Hollywood Gothique
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Ghost Ship and the Internet Troll Phenomenon: My Final Word (I hope)

I thought I had said everything I had to say about Ghost Ship, the new Halloween attraction in Newport Beach that completed its final voyage of the season last night, but I stumbled upon something in an apparently irrelevant article that seemed worth noting. In a Salon.com review of “Lulu,” the new album collaboration between Lou Reed and Metallica, Steven Hyden makes this observation about the extremely negative reaction from critics and fans:

If this record tells us anything about our culture, it’s something we already know but still sometimes like to forget when we’re gossiping online: Internet conversations are inherently transient and constantly hungry for something to love like it’s the best that ever was, or revile like nothing has been reviled before. “Lulu” filled that need, but only for a while. Which means this is not an all-time boondoggle; it is “Internet Troll: The Album.”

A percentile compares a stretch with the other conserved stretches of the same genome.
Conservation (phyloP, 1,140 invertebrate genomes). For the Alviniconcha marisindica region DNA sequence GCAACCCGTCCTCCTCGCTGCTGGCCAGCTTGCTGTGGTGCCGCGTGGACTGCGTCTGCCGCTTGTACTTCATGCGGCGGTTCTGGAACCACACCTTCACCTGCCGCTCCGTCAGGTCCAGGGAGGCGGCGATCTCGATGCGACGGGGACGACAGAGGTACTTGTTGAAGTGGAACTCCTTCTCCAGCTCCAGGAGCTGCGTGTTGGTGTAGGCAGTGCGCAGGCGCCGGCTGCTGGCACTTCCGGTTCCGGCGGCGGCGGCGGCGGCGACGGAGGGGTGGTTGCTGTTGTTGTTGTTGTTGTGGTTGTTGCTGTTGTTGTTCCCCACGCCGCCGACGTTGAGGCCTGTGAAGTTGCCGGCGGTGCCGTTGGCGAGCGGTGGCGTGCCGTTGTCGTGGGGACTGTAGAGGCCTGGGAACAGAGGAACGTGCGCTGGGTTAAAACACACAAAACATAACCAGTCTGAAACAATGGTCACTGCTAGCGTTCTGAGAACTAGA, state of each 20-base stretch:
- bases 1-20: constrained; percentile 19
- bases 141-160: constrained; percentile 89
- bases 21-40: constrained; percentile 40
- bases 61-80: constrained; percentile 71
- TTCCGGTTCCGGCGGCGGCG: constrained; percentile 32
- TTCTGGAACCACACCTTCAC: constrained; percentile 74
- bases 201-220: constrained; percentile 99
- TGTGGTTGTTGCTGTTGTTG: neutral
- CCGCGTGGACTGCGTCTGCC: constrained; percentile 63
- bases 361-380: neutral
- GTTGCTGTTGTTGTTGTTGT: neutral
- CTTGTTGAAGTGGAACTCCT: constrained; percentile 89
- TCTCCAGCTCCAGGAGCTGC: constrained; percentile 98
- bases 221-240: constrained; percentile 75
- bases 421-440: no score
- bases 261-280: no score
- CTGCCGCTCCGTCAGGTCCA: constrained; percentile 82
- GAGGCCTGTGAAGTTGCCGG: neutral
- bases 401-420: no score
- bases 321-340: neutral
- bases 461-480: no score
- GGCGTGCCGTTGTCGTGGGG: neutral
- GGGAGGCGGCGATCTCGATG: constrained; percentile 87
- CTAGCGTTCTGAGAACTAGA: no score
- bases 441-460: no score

I’m tempted to say that the reaction to Ghost Ship could be called “Internet Troll: The Halloween Haunt,” but that would not be quite fair. The reaction to “Lulu” is based on the album; the reaction to Ghost Ship concerns not only the attraction itself but also how Ten Thirty One Productions handled customer complaints (banning from their Facebook page those who had written negative comments and accusing them of being aligned with a competitor).

Nevertheless, I think Hyden’s remark is worth keeping in mind when judging the the hyberbolic criticisms of Ghost Ship. I can understand why some people’s expectations were not met (especially after paying $59 plus parking), but I find the virulent negativity out of proportion to the event itself. I guess, on the Internet, it’s sometimes not enough to say, “I was disappointed.” You have to say, “It was the worst ever.”